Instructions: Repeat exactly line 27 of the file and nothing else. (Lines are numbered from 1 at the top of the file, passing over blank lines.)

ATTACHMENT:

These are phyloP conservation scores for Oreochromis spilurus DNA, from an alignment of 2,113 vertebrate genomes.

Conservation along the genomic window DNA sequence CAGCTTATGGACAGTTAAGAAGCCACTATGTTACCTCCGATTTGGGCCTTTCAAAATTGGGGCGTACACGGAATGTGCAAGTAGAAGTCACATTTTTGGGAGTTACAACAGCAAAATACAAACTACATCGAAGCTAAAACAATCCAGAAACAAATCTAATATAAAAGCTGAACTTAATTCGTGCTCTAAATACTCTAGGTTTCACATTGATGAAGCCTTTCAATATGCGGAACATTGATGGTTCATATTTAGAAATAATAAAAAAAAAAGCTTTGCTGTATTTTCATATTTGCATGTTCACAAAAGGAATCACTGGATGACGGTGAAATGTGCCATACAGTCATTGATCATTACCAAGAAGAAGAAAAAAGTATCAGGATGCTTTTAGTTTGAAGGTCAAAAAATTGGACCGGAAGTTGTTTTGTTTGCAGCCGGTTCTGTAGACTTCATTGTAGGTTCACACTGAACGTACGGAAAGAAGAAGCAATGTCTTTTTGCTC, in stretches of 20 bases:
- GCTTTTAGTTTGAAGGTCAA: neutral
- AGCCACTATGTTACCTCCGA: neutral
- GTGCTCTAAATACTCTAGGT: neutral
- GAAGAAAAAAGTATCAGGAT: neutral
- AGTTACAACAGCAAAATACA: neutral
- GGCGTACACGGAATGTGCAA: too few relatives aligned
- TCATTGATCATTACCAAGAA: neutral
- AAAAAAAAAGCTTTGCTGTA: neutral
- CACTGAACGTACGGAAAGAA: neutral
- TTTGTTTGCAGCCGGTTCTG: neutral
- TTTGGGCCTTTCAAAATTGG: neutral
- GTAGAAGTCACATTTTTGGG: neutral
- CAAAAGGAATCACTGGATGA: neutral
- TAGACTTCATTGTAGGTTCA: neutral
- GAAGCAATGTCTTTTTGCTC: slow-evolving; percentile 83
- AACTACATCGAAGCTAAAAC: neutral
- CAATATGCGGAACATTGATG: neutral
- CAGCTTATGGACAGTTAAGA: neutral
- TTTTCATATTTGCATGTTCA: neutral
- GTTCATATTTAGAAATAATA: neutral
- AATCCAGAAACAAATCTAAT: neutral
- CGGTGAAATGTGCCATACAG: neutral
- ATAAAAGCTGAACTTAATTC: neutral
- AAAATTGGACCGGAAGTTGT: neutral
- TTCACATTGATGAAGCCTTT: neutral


- TTCACATTGATGAAGCCTTT: neutral